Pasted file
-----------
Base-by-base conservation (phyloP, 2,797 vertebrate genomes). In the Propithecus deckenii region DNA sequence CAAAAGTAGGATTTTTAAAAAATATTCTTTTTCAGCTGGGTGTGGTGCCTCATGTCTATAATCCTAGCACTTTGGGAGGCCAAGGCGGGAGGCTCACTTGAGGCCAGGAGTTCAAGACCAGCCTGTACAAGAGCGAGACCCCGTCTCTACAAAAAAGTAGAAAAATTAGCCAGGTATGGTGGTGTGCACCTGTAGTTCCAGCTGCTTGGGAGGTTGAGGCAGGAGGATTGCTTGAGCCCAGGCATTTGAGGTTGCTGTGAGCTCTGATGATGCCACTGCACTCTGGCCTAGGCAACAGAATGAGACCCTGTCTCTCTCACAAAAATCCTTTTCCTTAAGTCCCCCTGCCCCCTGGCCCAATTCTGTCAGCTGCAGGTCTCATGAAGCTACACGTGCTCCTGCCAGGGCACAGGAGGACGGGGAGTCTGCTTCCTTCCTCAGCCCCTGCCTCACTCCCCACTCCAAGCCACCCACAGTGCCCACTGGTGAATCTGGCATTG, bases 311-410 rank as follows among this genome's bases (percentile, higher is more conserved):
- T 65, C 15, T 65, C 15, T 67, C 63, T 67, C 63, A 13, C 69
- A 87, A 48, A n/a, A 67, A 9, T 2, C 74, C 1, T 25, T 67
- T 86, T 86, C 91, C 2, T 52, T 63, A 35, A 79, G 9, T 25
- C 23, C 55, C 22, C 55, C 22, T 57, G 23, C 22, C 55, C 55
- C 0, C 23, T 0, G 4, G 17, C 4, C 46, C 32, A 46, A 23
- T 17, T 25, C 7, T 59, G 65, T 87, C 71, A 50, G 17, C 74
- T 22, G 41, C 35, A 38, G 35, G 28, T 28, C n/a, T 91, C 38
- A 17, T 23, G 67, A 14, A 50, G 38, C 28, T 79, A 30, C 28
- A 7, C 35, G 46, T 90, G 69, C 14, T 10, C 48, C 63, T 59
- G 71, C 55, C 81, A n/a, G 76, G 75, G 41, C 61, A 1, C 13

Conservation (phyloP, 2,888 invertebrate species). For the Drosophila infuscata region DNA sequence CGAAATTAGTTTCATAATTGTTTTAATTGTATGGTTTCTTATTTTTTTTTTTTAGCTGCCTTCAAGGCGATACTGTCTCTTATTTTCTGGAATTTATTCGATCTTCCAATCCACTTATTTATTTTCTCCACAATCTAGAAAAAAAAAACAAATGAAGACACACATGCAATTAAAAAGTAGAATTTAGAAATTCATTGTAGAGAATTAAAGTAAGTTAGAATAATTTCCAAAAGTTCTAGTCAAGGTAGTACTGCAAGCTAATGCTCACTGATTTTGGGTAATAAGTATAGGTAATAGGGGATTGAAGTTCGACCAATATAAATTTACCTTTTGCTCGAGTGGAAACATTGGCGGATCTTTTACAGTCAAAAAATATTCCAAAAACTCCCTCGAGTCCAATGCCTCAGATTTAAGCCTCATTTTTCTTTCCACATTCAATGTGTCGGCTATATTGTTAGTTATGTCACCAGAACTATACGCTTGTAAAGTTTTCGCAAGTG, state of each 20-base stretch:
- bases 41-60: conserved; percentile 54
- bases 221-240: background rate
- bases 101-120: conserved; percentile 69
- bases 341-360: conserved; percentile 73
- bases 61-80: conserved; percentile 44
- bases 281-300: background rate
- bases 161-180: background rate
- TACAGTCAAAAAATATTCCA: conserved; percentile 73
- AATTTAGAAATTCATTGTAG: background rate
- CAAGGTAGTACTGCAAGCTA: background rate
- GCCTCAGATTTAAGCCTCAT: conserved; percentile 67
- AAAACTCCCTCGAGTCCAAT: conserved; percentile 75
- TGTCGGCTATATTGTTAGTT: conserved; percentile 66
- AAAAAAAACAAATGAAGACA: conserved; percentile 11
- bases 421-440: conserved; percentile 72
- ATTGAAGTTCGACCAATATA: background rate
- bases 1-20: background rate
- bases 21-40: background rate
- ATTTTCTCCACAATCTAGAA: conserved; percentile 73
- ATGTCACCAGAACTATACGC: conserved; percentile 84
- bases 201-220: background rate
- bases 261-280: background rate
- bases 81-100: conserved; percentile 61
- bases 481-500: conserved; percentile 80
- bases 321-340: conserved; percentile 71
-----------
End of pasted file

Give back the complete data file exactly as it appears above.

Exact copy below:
Base-by-base conservation (phyloP, 2,797 vertebrate genomes). In the Propithecus deckenii region DNA sequence CAAAAGTAGGATTTTTAAAAAATATTCTTTTTCAGCTGGGTGTGGTGCCTCATGTCTATAATCCTAGCACTTTGGGAGGCCAAGGCGGGAGGCTCACTTGAGGCCAGGAGTTCAAGACCAGCCTGTACAAGAGCGAGACCCCGTCTCTACAAAAAAGTAGAAAAATTAGCCAGGTATGGTGGTGTGCACCTGTAGTTCCAGCTGCTTGGGAGGTTGAGGCAGGAGGATTGCTTGAGCCCAGGCATTTGAGGTTGCTGTGAGCTCTGATGATGCCACTGCACTCTGGCCTAGGCAACAGAATGAGACCCTGTCTCTCTCACAAAAATCCTTTTCCTTAAGTCCCCCTGCCCCCTGGCCCAATTCTGTCAGCTGCAGGTCTCATGAAGCTACACGTGCTCCTGCCAGGGCACAGGAGGACGGGGAGTCTGCTTCCTTCCTCAGCCCCTGCCTCACTCCCCACTCCAAGCCACCCACAGTGCCCACTGGTGAATCTGGCATTG, bases 311-410 rank as follows among this genome's bases (percentile, higher is more conserved):
- T 65, C 15, T 65, C 15, T 67, C 63, T 67, C 63, A 13, C 69
- A 87, A 48, A n/a, A 67, A 9, T 2, C 74, C 1, T 25, T 67
- T 86, T 86, C 91, C 2, T 52, T 63, A 35, A 79, G 9, T 25
- C 23, C 55, C 22, C 55, C 22, T 57, G 23, C 22, C 55, C 55
- C 0, C 23, T 0, G 4, G 17, C 4, C 46, C 32, A 46, A 23
- T 17, T 25, C 7, T 59, G 65, T 87, C 71, A 50, G 17, C 74
- T 22, G 41, C 35, A 38, G 35, G 28, T 28, C n/a, T 91, C 38
- A 17, T 23, G 67, A 14, A 50, G 38, C 28, T 79, A 30, C 28
- A 7, C 35, G 46, T 90, G 69, C 14, T 10, C 48, C 63, T 59
- G 71, C 55, C 81, A n/a, G 76, G 75, G 41, C 61, A 1, C 13

Conservation (phyloP, 2,888 invertebrate species). For the Drosophila infuscata region DNA sequence CGAAATTAGTTTCATAATTGTTTTAATTGTATGGTTTCTTATTTTTTTTTTTTAGCTGCCTTCAAGGCGATACTGTCTCTTATTTTCTGGAATTTATTCGATCTTCCAATCCACTTATTTATTTTCTCCACAATCTAGAAAAAAAAAACAAATGAAGACACACATGCAATTAAAAAGTAGAATTTAGAAATTCATTGTAGAGAATTAAAGTAAGTTAGAATAATTTCCAAAAGTTCTAGTCAAGGTAGTACTGCAAGCTAATGCTCACTGATTTTGGGTAATAAGTATAGGTAATAGGGGATTGAAGTTCGACCAATATAAATTTACCTTTTGCTCGAGTGGAAACATTGGCGGATCTTTTACAGTCAAAAAATATTCCAAAAACTCCCTCGAGTCCAATGCCTCAGATTTAAGCCTCATTTTTCTTTCCACATTCAATGTGTCGGCTATATTGTTAGTTATGTCACCAGAACTATACGCTTGTAAAGTTTTCGCAAGTG, state of each 20-base stretch:
- bases 41-60: conserved; percentile 54
- bases 221-240: background rate
- bases 101-120: conserved; percentile 69
- bases 341-360: conserved; percentile 73
- bases 61-80: conserved; percentile 44
- bases 281-300: background rate
- bases 161-180: background rate
- TACAGTCAAAAAATATTCCA: conserved; percentile 73
- AATTTAGAAATTCATTGTAG: background rate
- CAAGGTAGTACTGCAAGCTA: background rate
- GCCTCAGATTTAAGCCTCAT: conserved; percentile 67
- AAAACTCCCTCGAGTCCAAT: conserved; percentile 75
- TGTCGGCTATATTGTTAGTT: conserved; percentile 66
- AAAAAAAACAAATGAAGACA: conserved; percentile 11
- bases 421-440: conserved; percentile 72
- ATTGAAGTTCGACCAATATA: background rate
- bases 1-20: background rate
- bases 21-40: background rate
- ATTTTCTCCACAATCTAGAA: conserved; percentile 73
- ATGTCACCAGAACTATACGC: conserved; percentile 84
- bases 201-220: background rate
- bases 261-280: background rate
- bases 81-100: conserved; percentile 61
- bases 481-500: conserved; percentile 80
- bases 321-340: conserved; percentile 71